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Watering Outdoors

May 13, 2022

DIFFERENT PLANTS HAVE DIFFERENT

Watering Needs

A lack of moisture can cause a flower or vegetable garden to wilt and produce very few – if any – blooms. Overwatering plants can cause disease and the drowning of plants. Whether you have annuals, perennials, vegetables, or flowering shrubs, knowing the best way to water these plants is key to a showy abundance of blooms that will be the envy of the neighborhood.

Watering

Gardeners should keep in mind that different plants have different watering needs. Annuals, which are planted in spring and give their all-in-one season, generally need more water than perennials that have many seasons to develop root systems; plants situated in full sun almost always need more water than those in shade; plants that live beneath large trees, where they’re forced to compete against tree roots for water, will need more hydration support than most; and new plantings will require more regular watering than established plants.

Hanging Baskets & Containers

Soil in container gardens, hanging baskets, and flowerpots dry out more quickly than soil in a garden plot or flower bed. The smaller the container, the more frequently you need to water.

Use the “first knuckle” test. Take your index finger and push it into the soil around the plant you’re getting ready to water. If the soil is moist, do not water it. If, on the other hand, the soil feels dry and no soil sticks to your finger then it is time to water. Moisture meters are available for this purpose but the knuckle test works pretty well.

Watering is of no value if the water runs down the outside of the root ball, leaving the roots at the core of the plant dry. This can happen if you water too quickly or apply too much water at once. Slower watering is usually more effective. The key is to ensure that water gets to the root zone — whether you are tending seedlings, watering houseplants, watering a row of tomatoes, or soaking thirsty shrubs and trees.

Soak the soil in containers in the morning, and, if the temperature climbs to 90 or above, give them another soaking in the afternoon. Pots hold heat, so the confined soil dries out faster than garden soil does.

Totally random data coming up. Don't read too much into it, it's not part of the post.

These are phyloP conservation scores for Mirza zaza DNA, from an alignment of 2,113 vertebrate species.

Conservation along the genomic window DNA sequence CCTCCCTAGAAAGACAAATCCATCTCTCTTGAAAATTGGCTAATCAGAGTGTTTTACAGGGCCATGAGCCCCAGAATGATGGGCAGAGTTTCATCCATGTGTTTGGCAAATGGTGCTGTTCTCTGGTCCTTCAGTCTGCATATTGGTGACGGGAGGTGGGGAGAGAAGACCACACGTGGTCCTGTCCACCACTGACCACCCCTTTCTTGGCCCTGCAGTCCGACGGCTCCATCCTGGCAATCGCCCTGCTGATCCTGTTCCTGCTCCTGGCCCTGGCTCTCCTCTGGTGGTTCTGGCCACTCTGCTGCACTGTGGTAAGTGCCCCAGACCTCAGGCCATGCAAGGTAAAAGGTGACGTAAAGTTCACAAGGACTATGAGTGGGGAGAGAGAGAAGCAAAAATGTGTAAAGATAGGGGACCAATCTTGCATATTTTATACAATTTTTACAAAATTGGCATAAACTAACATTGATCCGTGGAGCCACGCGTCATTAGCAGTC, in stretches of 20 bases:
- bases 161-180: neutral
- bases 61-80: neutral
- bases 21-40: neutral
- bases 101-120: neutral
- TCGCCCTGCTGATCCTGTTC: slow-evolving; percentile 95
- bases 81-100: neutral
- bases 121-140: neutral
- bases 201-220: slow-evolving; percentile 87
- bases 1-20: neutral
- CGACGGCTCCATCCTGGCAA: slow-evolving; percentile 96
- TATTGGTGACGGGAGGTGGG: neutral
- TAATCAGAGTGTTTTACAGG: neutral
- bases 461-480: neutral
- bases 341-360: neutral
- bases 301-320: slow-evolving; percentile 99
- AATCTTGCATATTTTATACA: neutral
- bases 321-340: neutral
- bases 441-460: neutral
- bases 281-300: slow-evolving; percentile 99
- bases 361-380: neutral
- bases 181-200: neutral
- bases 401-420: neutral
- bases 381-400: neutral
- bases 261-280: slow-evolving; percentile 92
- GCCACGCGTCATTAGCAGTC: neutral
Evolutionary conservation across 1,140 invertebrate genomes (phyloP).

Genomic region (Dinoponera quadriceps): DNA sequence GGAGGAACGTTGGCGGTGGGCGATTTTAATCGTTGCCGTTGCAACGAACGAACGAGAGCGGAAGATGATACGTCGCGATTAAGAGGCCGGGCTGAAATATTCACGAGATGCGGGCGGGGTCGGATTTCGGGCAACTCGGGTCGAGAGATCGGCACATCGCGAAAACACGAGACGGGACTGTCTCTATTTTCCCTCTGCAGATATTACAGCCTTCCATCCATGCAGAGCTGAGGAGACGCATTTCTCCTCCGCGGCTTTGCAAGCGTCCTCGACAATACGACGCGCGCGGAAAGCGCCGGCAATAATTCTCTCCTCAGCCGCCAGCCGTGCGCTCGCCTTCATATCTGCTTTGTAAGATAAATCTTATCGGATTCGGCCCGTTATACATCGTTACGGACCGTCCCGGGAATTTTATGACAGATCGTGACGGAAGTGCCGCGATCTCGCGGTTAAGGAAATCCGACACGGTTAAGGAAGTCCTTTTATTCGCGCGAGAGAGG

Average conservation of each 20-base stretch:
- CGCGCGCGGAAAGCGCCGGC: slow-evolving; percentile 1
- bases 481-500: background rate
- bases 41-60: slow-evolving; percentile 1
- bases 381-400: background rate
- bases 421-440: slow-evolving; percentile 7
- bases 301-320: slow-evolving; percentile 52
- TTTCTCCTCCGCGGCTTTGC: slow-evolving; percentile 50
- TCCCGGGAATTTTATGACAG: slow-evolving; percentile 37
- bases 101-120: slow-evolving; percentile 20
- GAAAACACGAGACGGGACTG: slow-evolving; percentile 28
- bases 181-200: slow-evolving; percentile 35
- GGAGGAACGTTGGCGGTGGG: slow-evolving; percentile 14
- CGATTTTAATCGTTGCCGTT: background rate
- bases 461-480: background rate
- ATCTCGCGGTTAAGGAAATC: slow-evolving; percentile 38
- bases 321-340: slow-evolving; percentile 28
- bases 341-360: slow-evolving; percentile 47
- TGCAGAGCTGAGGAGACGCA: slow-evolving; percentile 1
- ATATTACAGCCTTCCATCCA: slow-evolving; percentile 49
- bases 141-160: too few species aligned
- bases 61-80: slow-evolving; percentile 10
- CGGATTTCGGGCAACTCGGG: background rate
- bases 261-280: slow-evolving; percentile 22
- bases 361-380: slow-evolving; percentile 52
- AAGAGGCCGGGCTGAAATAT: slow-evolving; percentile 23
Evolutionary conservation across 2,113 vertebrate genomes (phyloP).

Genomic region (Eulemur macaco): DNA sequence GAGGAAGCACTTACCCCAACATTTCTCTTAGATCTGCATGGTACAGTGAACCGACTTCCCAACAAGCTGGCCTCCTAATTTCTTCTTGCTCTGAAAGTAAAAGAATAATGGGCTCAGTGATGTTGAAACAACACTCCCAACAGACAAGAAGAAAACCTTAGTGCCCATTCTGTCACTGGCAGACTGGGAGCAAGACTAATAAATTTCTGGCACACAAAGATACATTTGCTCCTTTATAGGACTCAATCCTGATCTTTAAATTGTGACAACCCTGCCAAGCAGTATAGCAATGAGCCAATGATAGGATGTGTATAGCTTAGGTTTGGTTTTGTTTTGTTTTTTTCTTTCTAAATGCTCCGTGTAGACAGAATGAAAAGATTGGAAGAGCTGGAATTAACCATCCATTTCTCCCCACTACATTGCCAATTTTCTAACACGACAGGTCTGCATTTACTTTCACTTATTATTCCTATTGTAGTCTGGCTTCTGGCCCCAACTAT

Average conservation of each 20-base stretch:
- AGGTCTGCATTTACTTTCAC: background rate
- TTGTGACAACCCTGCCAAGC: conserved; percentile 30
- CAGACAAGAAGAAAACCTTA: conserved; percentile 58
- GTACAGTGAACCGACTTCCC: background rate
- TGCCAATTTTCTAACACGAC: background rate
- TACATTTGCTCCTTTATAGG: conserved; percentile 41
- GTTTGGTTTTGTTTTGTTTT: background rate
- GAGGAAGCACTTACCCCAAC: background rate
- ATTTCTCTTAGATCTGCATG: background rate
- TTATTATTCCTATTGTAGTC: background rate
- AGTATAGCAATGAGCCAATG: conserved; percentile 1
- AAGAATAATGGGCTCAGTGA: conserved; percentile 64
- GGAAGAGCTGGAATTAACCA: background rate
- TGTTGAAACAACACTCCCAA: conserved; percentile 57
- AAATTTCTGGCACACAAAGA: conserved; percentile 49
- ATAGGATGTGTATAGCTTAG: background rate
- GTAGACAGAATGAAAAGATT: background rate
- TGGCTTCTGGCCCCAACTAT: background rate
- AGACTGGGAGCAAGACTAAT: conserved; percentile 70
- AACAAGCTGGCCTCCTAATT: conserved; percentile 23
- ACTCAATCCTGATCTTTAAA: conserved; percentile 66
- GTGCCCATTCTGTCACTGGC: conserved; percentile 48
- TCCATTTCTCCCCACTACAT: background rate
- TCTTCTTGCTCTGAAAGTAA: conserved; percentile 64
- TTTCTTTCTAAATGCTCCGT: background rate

Use a Dramm watering wand, drip irrigation, or soaker hoses to direct water right to the root zone.

Flowers

The most efficient time to water outdoor flowers is before the heat of the day when the soil is cool and the water has the best chance of seeping down to the roots of the plants before evaporating. Watering plants early will ensure that they have sufficient store of moisture beneath the soil to withstand the heat of a hot summer day.

In the flower bed, one to two watering sessions per week are usually sufficient. Soaking the soil to a depth of 5 to 6 inches encourages plants to grow deeper roots, which in the long run will make for a healthier garden.

The second-best time to water is in the early evening. This gives the plants enough time to dry out, but there is still the chance for overnight water uptake by the roots.

Try to avoid watering late, especially if you live in a climate with humid nights. After a nighttime soak, leaves can stay wet for a pretty long time since they don’t have the day’s sun to dry them off. Wet leaves and moist weather are perfect conditions for fungus issues.

 

You can’t use the “lift test” in your garden or landscape, but you can use a soil moisture sensor to see if it’s time to water.

A slight drying out before watering promotes root growth of the plants. Shallow surface watering, however, discourages deep root development.

 Wet leaves can become diseased leaves. If kept wet overnight, leaf mold and fungus diseases may result. It’s better to water early so the leaves dry off.

Using a soaker-type hose on roses, perennial beds, vegetable gardens, shrubs, and trees can help get the water at the base of the plants … and not on the leaves. They’re so economical you can buy several and leave them snaked around throughout your landscape for easy and efficient watering.

Watering Vegetables

Vegetables

The first step to correct the watering of vegetable gardens is understanding the importance of water to your plants. The average vegetable is made up of more than 80 percent water. Some varieties, such as broccoli, lettuce, and celery, exceed 90 percent in their water content. The obvious takeaway here is that a lack of water is the number one reason vegetable gardens fail to thrive.